newCar.brand = "Honda";
      newCar.miles = 186000;
      newCar.age = 1;      

      vehicles.Insert(newCar);
    }
  }
}

The insert method should serialize the Cars object (newCar) and create the MongoDB document, mapping the properties of the Cars class to MongoDB document key-pair values.

Let’s see how this got created in our database:

Run:

db.vehicles.find()

(e.g. ignore the lname property. This was removed in the source code)

Inserting Complex Objects in MongoDB

Let’s try inserting an object with a more complex data structure. Let’s assume we have the following class:

  public class Cars
  {
    public string _id { get; set; }
    public string brand { get; set; }
    public string lname { get; set; }
    public Int32 miles { get; set; }
    public int age { get; set; }

    public Hashtable history { get; set; }
    public Hashtable complex { get; set; }
    public int[] magicNumbers { get; set; }
  }

Now let’s declare the class and its properties:

      newCar._id = System.Guid.NewGuid().ToString();
      newCar.brand = "Honda";
      newCar.miles = 186000;
      newCar.age = 1;
      
      newCar.history = new Hashtable();   
      newCar.history.Add("2010-08-14", "Puss 'N Boots");
      newCar.history.Add("2011-12-01", "Puff the Magic Dragon");
      newCar.history.Add("2009-03-07", "Fraggle Rock");      

      newCar.magicNumbers = new int[3];
      newCar.magicNumbers[0] = 60;
      newCar.magicNumbers[1] = 186000;
      newCar.magicNumbers[2] = 1440;

      newCar.complex = new Hashtable();
      newCar.complex.Add( newCar.magicNumbers[1], newCar.history );
      newCar.complex.Add( System.Guid.NewGuid().ToString(), newCar.history); 

It outputs the following (formatted for better reading):

{
  "_id": "a07513c8-9cb5-46cd-a9cb-425cabc0dd76",
  "brand": "Honda",
  "lname": null,
  "miles": 186000,
  "age": 1,
  "history": 
  {
    "2010-08-14": "Puss 'N Boots",
    "2009-03-07": "Fraggle Rock",
    "2011-12-01": "Puff the Magic Dragon"
  },
  "complex": 
  [
    ["eb7b3d4d-87b1-43c1-9fe7-5a5e4b5b79de",
    {
        "2010-08-14": "Puss 'N Boots",
        "2009-03-07": "Fraggle Rock",
        "2011-12-01": "Puff the Magic Dragon"
    }],
    [
    186000,
    {
        "2010-08-14": "Puss 'N Boots",
        "2009-03-07": "Fraggle Rock",
        "2011-12-01": "Puff the Magic Dragon"
    }]
  ],
  "magicNumbers": [60, 186000, 1440]
}

Now let’s look at the entire code for all this:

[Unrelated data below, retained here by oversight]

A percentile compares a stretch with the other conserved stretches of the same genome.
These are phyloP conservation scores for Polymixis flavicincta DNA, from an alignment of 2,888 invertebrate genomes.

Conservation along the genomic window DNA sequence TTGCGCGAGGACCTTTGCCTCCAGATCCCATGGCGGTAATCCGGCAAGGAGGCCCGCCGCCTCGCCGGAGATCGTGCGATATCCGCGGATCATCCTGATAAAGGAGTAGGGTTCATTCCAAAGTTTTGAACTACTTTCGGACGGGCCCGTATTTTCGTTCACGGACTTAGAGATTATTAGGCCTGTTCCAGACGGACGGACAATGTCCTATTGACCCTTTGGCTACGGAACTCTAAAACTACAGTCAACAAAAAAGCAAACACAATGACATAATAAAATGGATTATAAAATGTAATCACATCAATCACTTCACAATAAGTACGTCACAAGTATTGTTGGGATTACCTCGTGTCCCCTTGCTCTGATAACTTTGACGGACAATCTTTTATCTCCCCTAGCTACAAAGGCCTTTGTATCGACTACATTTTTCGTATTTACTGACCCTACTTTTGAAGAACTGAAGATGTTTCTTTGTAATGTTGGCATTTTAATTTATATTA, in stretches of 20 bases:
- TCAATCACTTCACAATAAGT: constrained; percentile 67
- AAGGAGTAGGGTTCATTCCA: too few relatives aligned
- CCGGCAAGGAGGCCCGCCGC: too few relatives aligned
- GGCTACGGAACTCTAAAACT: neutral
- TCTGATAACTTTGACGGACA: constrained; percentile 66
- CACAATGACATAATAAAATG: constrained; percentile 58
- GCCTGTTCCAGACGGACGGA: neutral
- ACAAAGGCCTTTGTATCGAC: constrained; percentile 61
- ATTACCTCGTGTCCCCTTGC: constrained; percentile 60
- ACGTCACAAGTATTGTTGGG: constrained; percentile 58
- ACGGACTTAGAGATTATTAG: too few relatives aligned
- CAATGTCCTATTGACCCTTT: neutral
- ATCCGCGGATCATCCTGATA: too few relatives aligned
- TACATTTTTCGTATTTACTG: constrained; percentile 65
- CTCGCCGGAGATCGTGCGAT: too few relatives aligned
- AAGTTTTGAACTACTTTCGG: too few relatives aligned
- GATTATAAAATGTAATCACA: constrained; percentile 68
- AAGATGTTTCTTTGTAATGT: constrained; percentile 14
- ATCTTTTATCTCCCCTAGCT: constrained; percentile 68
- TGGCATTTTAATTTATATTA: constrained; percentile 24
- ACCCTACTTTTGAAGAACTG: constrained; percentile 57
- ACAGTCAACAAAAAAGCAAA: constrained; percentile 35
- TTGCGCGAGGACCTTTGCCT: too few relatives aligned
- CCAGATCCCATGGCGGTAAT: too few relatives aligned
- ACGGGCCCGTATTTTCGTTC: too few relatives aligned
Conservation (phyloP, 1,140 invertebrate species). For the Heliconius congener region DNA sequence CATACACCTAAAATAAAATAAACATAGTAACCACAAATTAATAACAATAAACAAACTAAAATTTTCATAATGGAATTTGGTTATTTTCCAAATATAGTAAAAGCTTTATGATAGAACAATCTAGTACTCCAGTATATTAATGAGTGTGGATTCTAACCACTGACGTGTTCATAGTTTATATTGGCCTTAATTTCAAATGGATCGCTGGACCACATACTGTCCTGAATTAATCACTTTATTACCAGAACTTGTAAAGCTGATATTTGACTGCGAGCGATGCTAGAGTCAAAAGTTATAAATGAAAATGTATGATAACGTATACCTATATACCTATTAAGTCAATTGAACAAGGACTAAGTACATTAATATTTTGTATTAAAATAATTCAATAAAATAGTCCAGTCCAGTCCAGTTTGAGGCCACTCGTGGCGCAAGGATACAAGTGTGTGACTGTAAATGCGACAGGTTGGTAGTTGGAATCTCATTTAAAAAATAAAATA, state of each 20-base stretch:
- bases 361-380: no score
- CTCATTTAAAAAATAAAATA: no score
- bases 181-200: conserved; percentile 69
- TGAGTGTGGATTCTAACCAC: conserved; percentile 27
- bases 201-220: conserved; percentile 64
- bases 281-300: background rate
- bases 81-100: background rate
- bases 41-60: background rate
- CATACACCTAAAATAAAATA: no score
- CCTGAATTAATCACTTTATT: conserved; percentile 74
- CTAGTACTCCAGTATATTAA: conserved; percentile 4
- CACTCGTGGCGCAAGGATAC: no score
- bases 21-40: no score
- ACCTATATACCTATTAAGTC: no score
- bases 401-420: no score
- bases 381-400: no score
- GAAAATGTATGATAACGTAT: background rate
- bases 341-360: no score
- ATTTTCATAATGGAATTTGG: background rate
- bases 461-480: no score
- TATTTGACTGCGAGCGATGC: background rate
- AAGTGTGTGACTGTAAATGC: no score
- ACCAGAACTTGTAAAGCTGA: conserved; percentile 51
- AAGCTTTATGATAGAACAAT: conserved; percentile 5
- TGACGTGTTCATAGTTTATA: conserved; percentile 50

namespace ConsoleApplication1
{
  public class Cars
  {     
    public string _id { get; set; }   
    public string brand { get; set; }  
    public string lname { get; set; }  
    public Int32 miles { get; set; }  
    public int age { get; set; }
    
    public Hashtable history { get; set; }
    public Hashtable complex { get; set; }
    public int[] magicNumbers { get; set; }
  }

  class Program
  {   
    static void Main(string[] args)
    {
      
      MongoServer  server = MongoServer.Create("mongodb://work2");          
      MongoDatabase Cars = server.GetDatabase("Cars");

      MongoCollection vehicles;
      
      vehicles = Cars.GetCollection("vehicles");
      
      Cars newCar = new Cars();

      newCar._id = System.Guid.NewGuid().ToString();
      newCar.brand = "Honda";
      newCar.miles = 186000;
      newCar.age = 1;
      
      newCar.history = new Hashtable();   
      newCar.history.Add("2010-08-14", "Puss 'N Boots");
      newCar.history.Add("2011-12-01", "Puff the Magic Dragon");
      newCar.history.Add("2009-03-07", "Fraggle Rock");      

      newCar.magicNumbers = new int[3];
      newCar.magicNumbers[0] = 60;
      newCar.magicNumbers[1] = 186000;
      newCar.magicNumbers[2] = 1440;

      newCar.complex = new Hashtable();
      newCar.complex.Add( newCar.magicNumbers[1], newCar.history );
      newCar.complex.Add( System.Guid.NewGuid().ToString(), newCar.history); 
      
      vehicles.Insert(newCar);         
      
      Console.ReadLine();                
    }     
  }
}

Reading the 1st MongoDB document from the database

Before you query the database, you must make sure the class and member types match the values/objects that the MongoDB connection will return.

Let’s try to fetch the 1st document. To see what we’re expecting, let’s fetch it via the console first:

db.vehicles.find().limit(1)

which returns:

{
  "_id" : ObjectId("4d95f30058430000007a5943"),
  "ObjectId" : ObjectId("000000000000000000000000"),
  "brand" : "Ford",
  "lname" : null,
  "miles" : 2500,
  "age" : 1
}

Now that we know what it returns, let’s make sure we have the class in place that will handle the kind of key-value pairs in the MongoDB collection:

  public class Cars
  {
    public MongoDB.Bson.ObjectId _id { get; set; }
    public MongoDB.Bson.ObjectId ObjectId { get; set; }
    public string brand { get; set; }
    public string lname { get; set; }
    public Int32 miles { get; set; }
    public int age { get; set; }

    // Complex Properties
    public Hashtable history { get; set; }
    public Hashtable complex { get; set; }
    public int[] magicNumbers { get; set; }
  }

Notice that the properties history, complex, and magicNumbers are not part of the MongoDB document we queried. That’s OK. The MongoDB C# drivers are smart enough to map to to a null value when deserializing from MongoDB to a C# object.

Now how do you map values from a MongoDB connection to a C# object? Like so:

    Cars car = vehicles.FindOne();

The FindOne() method will return the first document. Now let’s add some context to this line of code, by adding MongoDB connection code (that we established before), writing it to the screen, and checking for nulls in the complex properties: